Hendrik Antoon Lorentz was born in 1853 in Arnhem, the Netherlands. He entered the University of Leiden in 1870 but, in 1872, he returned to Arnhem to take up teaching evening classes. He worked for his doctorate while holding the teaching position.
Lorentz refined Maxwell's electromagnetic theory in his doctoral thesis "The theory of the reflection and refraction of light," presented in 1875. He was appointed professor of mathematical physics at Leiden University in 1878. He remained in this post until he retired in 1912. After retiring, Lorentz was appointed director of research at the Teyler Institute, Haarlem. However, he retained an honorary position at Leiden, where he continued to lecture.
Before the existence of electrons was proved, Lorentz proposed that light waves were due to oscillations of an electric charge in the atom. He developed his mathematical theory of the electron for which he received the Nobel Prize in 1902.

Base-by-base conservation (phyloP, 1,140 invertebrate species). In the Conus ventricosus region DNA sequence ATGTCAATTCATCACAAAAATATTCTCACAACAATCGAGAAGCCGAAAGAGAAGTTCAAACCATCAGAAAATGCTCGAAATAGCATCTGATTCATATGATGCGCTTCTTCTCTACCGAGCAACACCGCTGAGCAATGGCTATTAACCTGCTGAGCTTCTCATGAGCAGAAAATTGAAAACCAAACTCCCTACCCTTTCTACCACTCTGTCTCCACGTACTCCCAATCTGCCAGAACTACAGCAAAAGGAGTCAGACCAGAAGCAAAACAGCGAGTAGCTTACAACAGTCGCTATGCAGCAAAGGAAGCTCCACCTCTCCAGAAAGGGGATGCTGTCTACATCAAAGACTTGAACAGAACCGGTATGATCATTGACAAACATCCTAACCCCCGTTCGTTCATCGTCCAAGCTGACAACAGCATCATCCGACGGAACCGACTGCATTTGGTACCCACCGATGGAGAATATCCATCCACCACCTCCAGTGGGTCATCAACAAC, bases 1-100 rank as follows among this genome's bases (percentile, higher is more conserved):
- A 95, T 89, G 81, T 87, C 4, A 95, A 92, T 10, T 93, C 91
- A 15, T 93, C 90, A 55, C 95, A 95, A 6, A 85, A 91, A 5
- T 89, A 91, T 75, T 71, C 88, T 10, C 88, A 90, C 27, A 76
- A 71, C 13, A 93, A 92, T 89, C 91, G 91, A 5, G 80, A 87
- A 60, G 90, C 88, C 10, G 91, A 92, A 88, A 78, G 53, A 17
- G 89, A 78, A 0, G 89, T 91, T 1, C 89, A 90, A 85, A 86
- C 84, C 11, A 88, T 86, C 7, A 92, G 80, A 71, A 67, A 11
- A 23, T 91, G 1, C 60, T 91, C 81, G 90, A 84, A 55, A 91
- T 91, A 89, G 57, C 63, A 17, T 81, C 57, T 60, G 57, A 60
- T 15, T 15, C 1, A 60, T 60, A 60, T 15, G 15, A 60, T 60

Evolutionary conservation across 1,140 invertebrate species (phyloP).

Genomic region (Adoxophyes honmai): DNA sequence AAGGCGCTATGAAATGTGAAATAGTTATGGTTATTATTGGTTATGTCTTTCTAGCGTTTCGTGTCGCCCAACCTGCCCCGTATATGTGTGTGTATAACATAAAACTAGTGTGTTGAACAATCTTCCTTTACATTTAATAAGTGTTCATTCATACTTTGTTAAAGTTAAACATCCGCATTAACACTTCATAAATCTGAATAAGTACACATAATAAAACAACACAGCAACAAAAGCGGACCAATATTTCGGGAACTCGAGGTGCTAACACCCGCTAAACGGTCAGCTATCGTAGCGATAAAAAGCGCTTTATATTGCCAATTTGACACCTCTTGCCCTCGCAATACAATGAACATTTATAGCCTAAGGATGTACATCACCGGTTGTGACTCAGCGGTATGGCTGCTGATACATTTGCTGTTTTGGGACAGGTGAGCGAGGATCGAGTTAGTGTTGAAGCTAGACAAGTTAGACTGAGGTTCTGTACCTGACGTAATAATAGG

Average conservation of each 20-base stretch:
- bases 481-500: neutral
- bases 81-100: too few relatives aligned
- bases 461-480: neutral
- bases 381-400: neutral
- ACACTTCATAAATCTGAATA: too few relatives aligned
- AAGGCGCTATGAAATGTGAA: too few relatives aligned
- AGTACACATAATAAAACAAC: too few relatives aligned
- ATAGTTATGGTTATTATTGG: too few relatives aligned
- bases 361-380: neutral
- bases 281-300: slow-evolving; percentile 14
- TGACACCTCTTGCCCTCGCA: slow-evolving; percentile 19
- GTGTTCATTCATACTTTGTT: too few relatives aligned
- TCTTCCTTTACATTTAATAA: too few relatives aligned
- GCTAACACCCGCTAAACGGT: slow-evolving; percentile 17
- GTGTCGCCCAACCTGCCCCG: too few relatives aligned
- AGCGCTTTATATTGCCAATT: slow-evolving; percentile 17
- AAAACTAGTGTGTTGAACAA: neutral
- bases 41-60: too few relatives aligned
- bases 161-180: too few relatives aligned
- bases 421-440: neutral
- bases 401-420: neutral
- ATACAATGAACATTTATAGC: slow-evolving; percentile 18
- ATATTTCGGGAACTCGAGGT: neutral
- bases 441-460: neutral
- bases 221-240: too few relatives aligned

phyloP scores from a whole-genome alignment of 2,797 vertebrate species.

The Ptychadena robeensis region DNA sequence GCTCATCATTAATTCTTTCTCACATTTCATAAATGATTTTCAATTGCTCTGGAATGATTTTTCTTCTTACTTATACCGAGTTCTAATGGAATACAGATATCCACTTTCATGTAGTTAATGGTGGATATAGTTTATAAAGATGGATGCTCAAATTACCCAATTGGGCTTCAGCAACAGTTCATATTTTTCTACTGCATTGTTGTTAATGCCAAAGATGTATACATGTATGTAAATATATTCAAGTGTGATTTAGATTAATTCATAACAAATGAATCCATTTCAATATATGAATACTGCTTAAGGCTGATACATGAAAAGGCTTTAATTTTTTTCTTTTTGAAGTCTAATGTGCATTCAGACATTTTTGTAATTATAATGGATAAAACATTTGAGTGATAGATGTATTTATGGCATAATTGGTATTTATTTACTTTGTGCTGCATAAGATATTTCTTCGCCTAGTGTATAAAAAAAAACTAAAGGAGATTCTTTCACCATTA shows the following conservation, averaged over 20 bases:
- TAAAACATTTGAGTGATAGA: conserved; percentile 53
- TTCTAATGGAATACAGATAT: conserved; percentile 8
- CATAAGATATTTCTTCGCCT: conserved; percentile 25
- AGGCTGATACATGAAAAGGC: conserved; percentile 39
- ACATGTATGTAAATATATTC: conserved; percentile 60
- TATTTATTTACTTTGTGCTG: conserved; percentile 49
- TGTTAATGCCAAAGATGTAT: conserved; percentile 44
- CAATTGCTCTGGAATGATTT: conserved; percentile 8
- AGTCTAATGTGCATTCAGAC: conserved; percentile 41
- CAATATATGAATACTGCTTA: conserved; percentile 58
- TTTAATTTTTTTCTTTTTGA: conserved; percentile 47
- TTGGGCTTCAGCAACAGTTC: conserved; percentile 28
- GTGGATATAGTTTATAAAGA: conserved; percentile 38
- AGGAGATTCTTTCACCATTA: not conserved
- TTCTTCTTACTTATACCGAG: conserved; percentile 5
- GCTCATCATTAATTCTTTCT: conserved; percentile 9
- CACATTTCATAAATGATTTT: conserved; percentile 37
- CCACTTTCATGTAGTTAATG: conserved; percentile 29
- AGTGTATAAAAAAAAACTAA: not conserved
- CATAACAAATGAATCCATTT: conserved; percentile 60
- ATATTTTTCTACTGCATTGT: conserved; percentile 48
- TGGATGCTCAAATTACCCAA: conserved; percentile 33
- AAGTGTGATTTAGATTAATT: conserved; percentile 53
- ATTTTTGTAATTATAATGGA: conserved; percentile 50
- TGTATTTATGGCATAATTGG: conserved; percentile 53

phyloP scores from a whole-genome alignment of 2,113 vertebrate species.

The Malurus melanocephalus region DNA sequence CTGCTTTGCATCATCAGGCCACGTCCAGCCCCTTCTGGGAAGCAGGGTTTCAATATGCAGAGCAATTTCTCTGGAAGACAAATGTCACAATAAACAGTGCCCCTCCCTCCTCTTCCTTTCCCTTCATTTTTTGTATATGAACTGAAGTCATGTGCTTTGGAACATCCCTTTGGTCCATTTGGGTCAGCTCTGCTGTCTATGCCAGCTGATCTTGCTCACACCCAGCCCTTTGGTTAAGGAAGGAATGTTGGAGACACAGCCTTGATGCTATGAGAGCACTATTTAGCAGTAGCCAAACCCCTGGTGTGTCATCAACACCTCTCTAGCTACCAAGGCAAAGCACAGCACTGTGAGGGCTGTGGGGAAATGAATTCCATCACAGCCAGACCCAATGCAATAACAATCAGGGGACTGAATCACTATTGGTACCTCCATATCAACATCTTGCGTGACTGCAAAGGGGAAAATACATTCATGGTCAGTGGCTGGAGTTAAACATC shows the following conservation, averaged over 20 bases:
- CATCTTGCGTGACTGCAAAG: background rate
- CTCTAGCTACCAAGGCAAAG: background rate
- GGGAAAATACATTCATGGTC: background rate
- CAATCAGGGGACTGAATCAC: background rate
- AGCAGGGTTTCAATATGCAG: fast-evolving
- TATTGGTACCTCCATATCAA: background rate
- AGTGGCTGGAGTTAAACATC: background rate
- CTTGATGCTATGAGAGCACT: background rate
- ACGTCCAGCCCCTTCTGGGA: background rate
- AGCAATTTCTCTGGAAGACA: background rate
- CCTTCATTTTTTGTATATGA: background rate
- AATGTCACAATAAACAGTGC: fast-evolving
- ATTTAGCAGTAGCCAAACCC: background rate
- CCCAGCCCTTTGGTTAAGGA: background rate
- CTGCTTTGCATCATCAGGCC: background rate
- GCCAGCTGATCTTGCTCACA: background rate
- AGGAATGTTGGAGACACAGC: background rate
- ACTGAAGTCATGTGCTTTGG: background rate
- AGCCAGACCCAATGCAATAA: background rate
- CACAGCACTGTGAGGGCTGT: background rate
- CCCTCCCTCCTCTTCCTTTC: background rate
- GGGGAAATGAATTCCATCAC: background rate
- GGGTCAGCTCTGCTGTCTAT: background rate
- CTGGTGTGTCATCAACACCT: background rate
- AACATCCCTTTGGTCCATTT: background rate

Lorentz is also famed for his work on the FitzGerald-Lorentz contraction, which is a contraction in the length of an object at relativistic speeds. Lorentz transformations, which he introduced in 1904, form the basis of Einstein's special theory of relativity. They describe the increase of mass, the shortening of length, and the time dilation of a body moving at speeds close to the velocity of light.
Information as of 1917